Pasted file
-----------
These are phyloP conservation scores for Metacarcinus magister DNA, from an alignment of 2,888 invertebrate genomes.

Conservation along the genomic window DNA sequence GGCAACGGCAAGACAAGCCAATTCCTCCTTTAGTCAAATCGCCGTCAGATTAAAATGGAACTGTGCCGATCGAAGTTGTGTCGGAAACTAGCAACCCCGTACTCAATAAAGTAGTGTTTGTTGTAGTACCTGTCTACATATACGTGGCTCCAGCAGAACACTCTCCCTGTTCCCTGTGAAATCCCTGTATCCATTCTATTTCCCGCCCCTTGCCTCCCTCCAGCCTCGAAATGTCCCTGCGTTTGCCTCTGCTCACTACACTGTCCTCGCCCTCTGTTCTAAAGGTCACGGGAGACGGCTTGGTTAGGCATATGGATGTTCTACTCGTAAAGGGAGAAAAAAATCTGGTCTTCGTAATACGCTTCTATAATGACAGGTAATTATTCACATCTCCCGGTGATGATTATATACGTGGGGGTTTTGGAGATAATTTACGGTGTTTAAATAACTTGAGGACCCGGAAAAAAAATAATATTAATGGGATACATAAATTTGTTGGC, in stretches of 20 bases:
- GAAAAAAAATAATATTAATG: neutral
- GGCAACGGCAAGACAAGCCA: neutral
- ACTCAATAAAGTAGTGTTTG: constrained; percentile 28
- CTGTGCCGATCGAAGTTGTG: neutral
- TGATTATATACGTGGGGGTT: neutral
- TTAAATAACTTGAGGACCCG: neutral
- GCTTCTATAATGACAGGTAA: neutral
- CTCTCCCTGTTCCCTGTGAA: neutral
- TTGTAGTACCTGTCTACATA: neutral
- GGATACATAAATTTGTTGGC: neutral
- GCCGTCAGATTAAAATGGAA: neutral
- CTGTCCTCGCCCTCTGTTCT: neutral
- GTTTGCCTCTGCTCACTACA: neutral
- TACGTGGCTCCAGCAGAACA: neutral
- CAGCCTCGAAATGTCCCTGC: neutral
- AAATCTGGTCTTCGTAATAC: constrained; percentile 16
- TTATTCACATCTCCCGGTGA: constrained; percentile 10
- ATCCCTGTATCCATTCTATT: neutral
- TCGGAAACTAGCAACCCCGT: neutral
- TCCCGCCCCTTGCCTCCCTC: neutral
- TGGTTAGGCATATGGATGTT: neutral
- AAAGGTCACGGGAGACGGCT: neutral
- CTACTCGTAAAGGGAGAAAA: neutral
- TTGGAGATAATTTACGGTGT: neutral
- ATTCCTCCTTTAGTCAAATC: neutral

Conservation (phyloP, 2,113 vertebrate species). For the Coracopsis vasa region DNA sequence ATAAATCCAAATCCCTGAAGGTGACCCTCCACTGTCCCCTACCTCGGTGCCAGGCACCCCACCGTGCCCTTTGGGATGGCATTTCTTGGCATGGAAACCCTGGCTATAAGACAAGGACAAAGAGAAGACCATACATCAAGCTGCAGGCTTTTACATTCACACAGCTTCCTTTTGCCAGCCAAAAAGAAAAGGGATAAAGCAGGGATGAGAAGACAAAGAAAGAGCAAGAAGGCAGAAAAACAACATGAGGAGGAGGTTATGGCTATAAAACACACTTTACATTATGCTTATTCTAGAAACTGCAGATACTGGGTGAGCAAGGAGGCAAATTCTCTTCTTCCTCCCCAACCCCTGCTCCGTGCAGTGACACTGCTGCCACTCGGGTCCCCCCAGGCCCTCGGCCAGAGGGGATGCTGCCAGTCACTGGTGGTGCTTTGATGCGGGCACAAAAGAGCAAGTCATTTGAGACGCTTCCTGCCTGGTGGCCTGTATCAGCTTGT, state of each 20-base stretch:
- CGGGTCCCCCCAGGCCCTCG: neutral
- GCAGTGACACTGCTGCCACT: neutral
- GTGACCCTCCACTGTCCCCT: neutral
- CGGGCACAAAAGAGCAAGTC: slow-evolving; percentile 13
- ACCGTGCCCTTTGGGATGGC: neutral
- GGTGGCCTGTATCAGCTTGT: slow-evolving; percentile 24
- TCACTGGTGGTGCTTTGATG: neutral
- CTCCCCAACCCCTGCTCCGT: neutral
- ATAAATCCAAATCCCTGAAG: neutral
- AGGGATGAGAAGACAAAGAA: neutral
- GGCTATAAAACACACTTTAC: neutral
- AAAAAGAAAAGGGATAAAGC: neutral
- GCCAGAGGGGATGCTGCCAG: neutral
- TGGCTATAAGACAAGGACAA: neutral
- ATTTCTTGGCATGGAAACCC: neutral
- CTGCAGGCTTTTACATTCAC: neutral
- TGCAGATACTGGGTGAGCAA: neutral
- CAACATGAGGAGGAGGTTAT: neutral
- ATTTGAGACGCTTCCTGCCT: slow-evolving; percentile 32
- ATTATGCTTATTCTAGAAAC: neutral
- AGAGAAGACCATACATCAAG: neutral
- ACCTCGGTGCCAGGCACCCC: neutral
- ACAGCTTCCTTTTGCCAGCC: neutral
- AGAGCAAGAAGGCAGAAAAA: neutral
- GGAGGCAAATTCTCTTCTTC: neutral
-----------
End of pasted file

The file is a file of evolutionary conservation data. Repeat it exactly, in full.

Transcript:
These are phyloP conservation scores for Metacarcinus magister DNA, from an alignment of 2,888 invertebrate genomes.

Conservation along the genomic window DNA sequence GGCAACGGCAAGACAAGCCAATTCCTCCTTTAGTCAAATCGCCGTCAGATTAAAATGGAACTGTGCCGATCGAAGTTGTGTCGGAAACTAGCAACCCCGTACTCAATAAAGTAGTGTTTGTTGTAGTACCTGTCTACATATACGTGGCTCCAGCAGAACACTCTCCCTGTTCCCTGTGAAATCCCTGTATCCATTCTATTTCCCGCCCCTTGCCTCCCTCCAGCCTCGAAATGTCCCTGCGTTTGCCTCTGCTCACTACACTGTCCTCGCCCTCTGTTCTAAAGGTCACGGGAGACGGCTTGGTTAGGCATATGGATGTTCTACTCGTAAAGGGAGAAAAAAATCTGGTCTTCGTAATACGCTTCTATAATGACAGGTAATTATTCACATCTCCCGGTGATGATTATATACGTGGGGGTTTTGGAGATAATTTACGGTGTTTAAATAACTTGAGGACCCGGAAAAAAAATAATATTAATGGGATACATAAATTTGTTGGC, in stretches of 20 bases:
- GAAAAAAAATAATATTAATG: neutral
- GGCAACGGCAAGACAAGCCA: neutral
- ACTCAATAAAGTAGTGTTTG: constrained; percentile 28
- CTGTGCCGATCGAAGTTGTG: neutral
- TGATTATATACGTGGGGGTT: neutral
- TTAAATAACTTGAGGACCCG: neutral
- GCTTCTATAATGACAGGTAA: neutral
- CTCTCCCTGTTCCCTGTGAA: neutral
- TTGTAGTACCTGTCTACATA: neutral
- GGATACATAAATTTGTTGGC: neutral
- GCCGTCAGATTAAAATGGAA: neutral
- CTGTCCTCGCCCTCTGTTCT: neutral
- GTTTGCCTCTGCTCACTACA: neutral
- TACGTGGCTCCAGCAGAACA: neutral
- CAGCCTCGAAATGTCCCTGC: neutral
- AAATCTGGTCTTCGTAATAC: constrained; percentile 16
- TTATTCACATCTCCCGGTGA: constrained; percentile 10
- ATCCCTGTATCCATTCTATT: neutral
- TCGGAAACTAGCAACCCCGT: neutral
- TCCCGCCCCTTGCCTCCCTC: neutral
- TGGTTAGGCATATGGATGTT: neutral
- AAAGGTCACGGGAGACGGCT: neutral
- CTACTCGTAAAGGGAGAAAA: neutral
- TTGGAGATAATTTACGGTGT: neutral
- ATTCCTCCTTTAGTCAAATC: neutral

Conservation (phyloP, 2,113 vertebrate species). For the Coracopsis vasa region DNA sequence ATAAATCCAAATCCCTGAAGGTGACCCTCCACTGTCCCCTACCTCGGTGCCAGGCACCCCACCGTGCCCTTTGGGATGGCATTTCTTGGCATGGAAACCCTGGCTATAAGACAAGGACAAAGAGAAGACCATACATCAAGCTGCAGGCTTTTACATTCACACAGCTTCCTTTTGCCAGCCAAAAAGAAAAGGGATAAAGCAGGGATGAGAAGACAAAGAAAGAGCAAGAAGGCAGAAAAACAACATGAGGAGGAGGTTATGGCTATAAAACACACTTTACATTATGCTTATTCTAGAAACTGCAGATACTGGGTGAGCAAGGAGGCAAATTCTCTTCTTCCTCCCCAACCCCTGCTCCGTGCAGTGACACTGCTGCCACTCGGGTCCCCCCAGGCCCTCGGCCAGAGGGGATGCTGCCAGTCACTGGTGGTGCTTTGATGCGGGCACAAAAGAGCAAGTCATTTGAGACGCTTCCTGCCTGGTGGCCTGTATCAGCTTGT, state of each 20-base stretch:
- CGGGTCCCCCCAGGCCCTCG: neutral
- GCAGTGACACTGCTGCCACT: neutral
- GTGACCCTCCACTGTCCCCT: neutral
- CGGGCACAAAAGAGCAAGTC: slow-evolving; percentile 13
- ACCGTGCCCTTTGGGATGGC: neutral
- GGTGGCCTGTATCAGCTTGT: slow-evolving; percentile 24
- TCACTGGTGGTGCTTTGATG: neutral
- CTCCCCAACCCCTGCTCCGT: neutral
- ATAAATCCAAATCCCTGAAG: neutral
- AGGGATGAGAAGACAAAGAA: neutral
- GGCTATAAAACACACTTTAC: neutral
- AAAAAGAAAAGGGATAAAGC: neutral
- GCCAGAGGGGATGCTGCCAG: neutral
- TGGCTATAAGACAAGGACAA: neutral
- ATTTCTTGGCATGGAAACCC: neutral
- CTGCAGGCTTTTACATTCAC: neutral
- TGCAGATACTGGGTGAGCAA: neutral
- CAACATGAGGAGGAGGTTAT: neutral
- ATTTGAGACGCTTCCTGCCT: slow-evolving; percentile 32
- ATTATGCTTATTCTAGAAAC: neutral
- AGAGAAGACCATACATCAAG: neutral
- ACCTCGGTGCCAGGCACCCC: neutral
- ACAGCTTCCTTTTGCCAGCC: neutral
- AGAGCAAGAAGGCAGAAAAA: neutral
- GGAGGCAAATTCTCTTCTTC: neutral